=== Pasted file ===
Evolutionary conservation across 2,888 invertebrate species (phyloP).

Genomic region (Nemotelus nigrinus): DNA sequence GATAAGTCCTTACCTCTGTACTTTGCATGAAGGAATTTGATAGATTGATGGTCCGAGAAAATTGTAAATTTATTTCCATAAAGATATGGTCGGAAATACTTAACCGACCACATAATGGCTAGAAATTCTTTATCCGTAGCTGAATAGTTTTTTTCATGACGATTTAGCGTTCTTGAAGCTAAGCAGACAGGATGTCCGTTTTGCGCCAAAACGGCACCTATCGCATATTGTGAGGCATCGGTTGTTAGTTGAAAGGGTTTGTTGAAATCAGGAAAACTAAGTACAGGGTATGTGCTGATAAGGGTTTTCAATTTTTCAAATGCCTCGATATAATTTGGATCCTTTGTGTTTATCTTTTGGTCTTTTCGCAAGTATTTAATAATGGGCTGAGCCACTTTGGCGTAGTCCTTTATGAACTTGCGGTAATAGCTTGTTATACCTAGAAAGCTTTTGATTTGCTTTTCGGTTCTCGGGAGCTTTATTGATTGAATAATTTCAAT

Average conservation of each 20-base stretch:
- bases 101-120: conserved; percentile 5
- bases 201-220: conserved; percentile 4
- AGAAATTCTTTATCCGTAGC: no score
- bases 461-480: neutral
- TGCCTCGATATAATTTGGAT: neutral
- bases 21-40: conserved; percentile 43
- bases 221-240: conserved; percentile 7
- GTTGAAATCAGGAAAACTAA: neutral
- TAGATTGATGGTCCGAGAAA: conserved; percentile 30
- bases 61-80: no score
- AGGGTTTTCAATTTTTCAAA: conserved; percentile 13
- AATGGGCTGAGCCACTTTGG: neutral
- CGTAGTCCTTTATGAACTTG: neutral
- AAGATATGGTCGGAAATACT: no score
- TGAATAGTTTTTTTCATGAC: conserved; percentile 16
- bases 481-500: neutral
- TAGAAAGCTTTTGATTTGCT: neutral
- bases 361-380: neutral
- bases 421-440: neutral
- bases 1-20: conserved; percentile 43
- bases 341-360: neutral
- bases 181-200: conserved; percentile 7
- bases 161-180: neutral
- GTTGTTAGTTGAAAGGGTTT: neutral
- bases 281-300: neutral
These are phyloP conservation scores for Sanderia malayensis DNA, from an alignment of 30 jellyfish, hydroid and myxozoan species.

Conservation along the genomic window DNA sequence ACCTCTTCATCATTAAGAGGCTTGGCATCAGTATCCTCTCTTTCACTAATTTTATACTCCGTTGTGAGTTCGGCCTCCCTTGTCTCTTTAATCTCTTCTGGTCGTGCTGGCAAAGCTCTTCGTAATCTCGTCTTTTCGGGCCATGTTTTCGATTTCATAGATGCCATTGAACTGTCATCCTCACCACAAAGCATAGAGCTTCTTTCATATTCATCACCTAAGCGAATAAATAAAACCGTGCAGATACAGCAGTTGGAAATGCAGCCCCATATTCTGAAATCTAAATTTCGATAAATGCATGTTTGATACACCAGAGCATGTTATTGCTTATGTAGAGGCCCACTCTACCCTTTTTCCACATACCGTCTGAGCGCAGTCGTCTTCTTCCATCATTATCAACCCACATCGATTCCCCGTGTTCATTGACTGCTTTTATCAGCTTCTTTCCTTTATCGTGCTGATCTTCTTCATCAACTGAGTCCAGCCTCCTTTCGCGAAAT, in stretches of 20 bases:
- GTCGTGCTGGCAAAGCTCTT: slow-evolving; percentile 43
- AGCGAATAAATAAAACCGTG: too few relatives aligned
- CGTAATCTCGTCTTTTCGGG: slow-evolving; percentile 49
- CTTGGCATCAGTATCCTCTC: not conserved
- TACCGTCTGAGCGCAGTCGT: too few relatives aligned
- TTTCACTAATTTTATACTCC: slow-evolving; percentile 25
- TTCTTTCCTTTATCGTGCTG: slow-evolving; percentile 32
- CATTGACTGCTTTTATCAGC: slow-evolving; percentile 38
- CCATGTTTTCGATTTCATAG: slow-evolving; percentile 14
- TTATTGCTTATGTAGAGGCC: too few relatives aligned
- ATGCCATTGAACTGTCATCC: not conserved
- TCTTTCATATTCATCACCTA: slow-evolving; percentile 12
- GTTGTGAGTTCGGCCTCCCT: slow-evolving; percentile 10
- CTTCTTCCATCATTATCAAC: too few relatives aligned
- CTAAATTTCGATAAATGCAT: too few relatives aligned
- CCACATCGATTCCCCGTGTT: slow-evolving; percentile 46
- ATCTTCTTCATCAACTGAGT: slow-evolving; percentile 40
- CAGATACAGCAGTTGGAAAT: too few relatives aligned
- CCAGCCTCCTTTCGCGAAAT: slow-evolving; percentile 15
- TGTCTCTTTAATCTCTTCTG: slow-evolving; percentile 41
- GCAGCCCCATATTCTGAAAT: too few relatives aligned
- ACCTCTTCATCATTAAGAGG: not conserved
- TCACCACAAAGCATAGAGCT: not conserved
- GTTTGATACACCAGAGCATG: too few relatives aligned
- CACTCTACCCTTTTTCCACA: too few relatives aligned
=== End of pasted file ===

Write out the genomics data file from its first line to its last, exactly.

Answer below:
Evolutionary conservation across 2,888 invertebrate species (phyloP).

Genomic region (Nemotelus nigrinus): DNA sequence GATAAGTCCTTACCTCTGTACTTTGCATGAAGGAATTTGATAGATTGATGGTCCGAGAAAATTGTAAATTTATTTCCATAAAGATATGGTCGGAAATACTTAACCGACCACATAATGGCTAGAAATTCTTTATCCGTAGCTGAATAGTTTTTTTCATGACGATTTAGCGTTCTTGAAGCTAAGCAGACAGGATGTCCGTTTTGCGCCAAAACGGCACCTATCGCATATTGTGAGGCATCGGTTGTTAGTTGAAAGGGTTTGTTGAAATCAGGAAAACTAAGTACAGGGTATGTGCTGATAAGGGTTTTCAATTTTTCAAATGCCTCGATATAATTTGGATCCTTTGTGTTTATCTTTTGGTCTTTTCGCAAGTATTTAATAATGGGCTGAGCCACTTTGGCGTAGTCCTTTATGAACTTGCGGTAATAGCTTGTTATACCTAGAAAGCTTTTGATTTGCTTTTCGGTTCTCGGGAGCTTTATTGATTGAATAATTTCAAT

Average conservation of each 20-base stretch:
- bases 101-120: conserved; percentile 5
- bases 201-220: conserved; percentile 4
- AGAAATTCTTTATCCGTAGC: no score
- bases 461-480: neutral
- TGCCTCGATATAATTTGGAT: neutral
- bases 21-40: conserved; percentile 43
- bases 221-240: conserved; percentile 7
- GTTGAAATCAGGAAAACTAA: neutral
- TAGATTGATGGTCCGAGAAA: conserved; percentile 30
- bases 61-80: no score
- AGGGTTTTCAATTTTTCAAA: conserved; percentile 13
- AATGGGCTGAGCCACTTTGG: neutral
- CGTAGTCCTTTATGAACTTG: neutral
- AAGATATGGTCGGAAATACT: no score
- TGAATAGTTTTTTTCATGAC: conserved; percentile 16
- bases 481-500: neutral
- TAGAAAGCTTTTGATTTGCT: neutral
- bases 361-380: neutral
- bases 421-440: neutral
- bases 1-20: conserved; percentile 43
- bases 341-360: neutral
- bases 181-200: conserved; percentile 7
- bases 161-180: neutral
- GTTGTTAGTTGAAAGGGTTT: neutral
- bases 281-300: neutral
These are phyloP conservation scores for Sanderia malayensis DNA, from an alignment of 30 jellyfish, hydroid and myxozoan species.

Conservation along the genomic window DNA sequence ACCTCTTCATCATTAAGAGGCTTGGCATCAGTATCCTCTCTTTCACTAATTTTATACTCCGTTGTGAGTTCGGCCTCCCTTGTCTCTTTAATCTCTTCTGGTCGTGCTGGCAAAGCTCTTCGTAATCTCGTCTTTTCGGGCCATGTTTTCGATTTCATAGATGCCATTGAACTGTCATCCTCACCACAAAGCATAGAGCTTCTTTCATATTCATCACCTAAGCGAATAAATAAAACCGTGCAGATACAGCAGTTGGAAATGCAGCCCCATATTCTGAAATCTAAATTTCGATAAATGCATGTTTGATACACCAGAGCATGTTATTGCTTATGTAGAGGCCCACTCTACCCTTTTTCCACATACCGTCTGAGCGCAGTCGTCTTCTTCCATCATTATCAACCCACATCGATTCCCCGTGTTCATTGACTGCTTTTATCAGCTTCTTTCCTTTATCGTGCTGATCTTCTTCATCAACTGAGTCCAGCCTCCTTTCGCGAAAT, in stretches of 20 bases:
- GTCGTGCTGGCAAAGCTCTT: slow-evolving; percentile 43
- AGCGAATAAATAAAACCGTG: too few relatives aligned
- CGTAATCTCGTCTTTTCGGG: slow-evolving; percentile 49
- CTTGGCATCAGTATCCTCTC: not conserved
- TACCGTCTGAGCGCAGTCGT: too few relatives aligned
- TTTCACTAATTTTATACTCC: slow-evolving; percentile 25
- TTCTTTCCTTTATCGTGCTG: slow-evolving; percentile 32
- CATTGACTGCTTTTATCAGC: slow-evolving; percentile 38
- CCATGTTTTCGATTTCATAG: slow-evolving; percentile 14
- TTATTGCTTATGTAGAGGCC: too few relatives aligned
- ATGCCATTGAACTGTCATCC: not conserved
- TCTTTCATATTCATCACCTA: slow-evolving; percentile 12
- GTTGTGAGTTCGGCCTCCCT: slow-evolving; percentile 10
- CTTCTTCCATCATTATCAAC: too few relatives aligned
- CTAAATTTCGATAAATGCAT: too few relatives aligned
- CCACATCGATTCCCCGTGTT: slow-evolving; percentile 46
- ATCTTCTTCATCAACTGAGT: slow-evolving; percentile 40
- CAGATACAGCAGTTGGAAAT: too few relatives aligned
- CCAGCCTCCTTTCGCGAAAT: slow-evolving; percentile 15
- TGTCTCTTTAATCTCTTCTG: slow-evolving; percentile 41
- GCAGCCCCATATTCTGAAAT: too few relatives aligned
- ACCTCTTCATCATTAAGAGG: not conserved
- TCACCACAAAGCATAGAGCT: not conserved
- GTTTGATACACCAGAGCATG: too few relatives aligned
- CACTCTACCCTTTTTCCACA: too few relatives aligned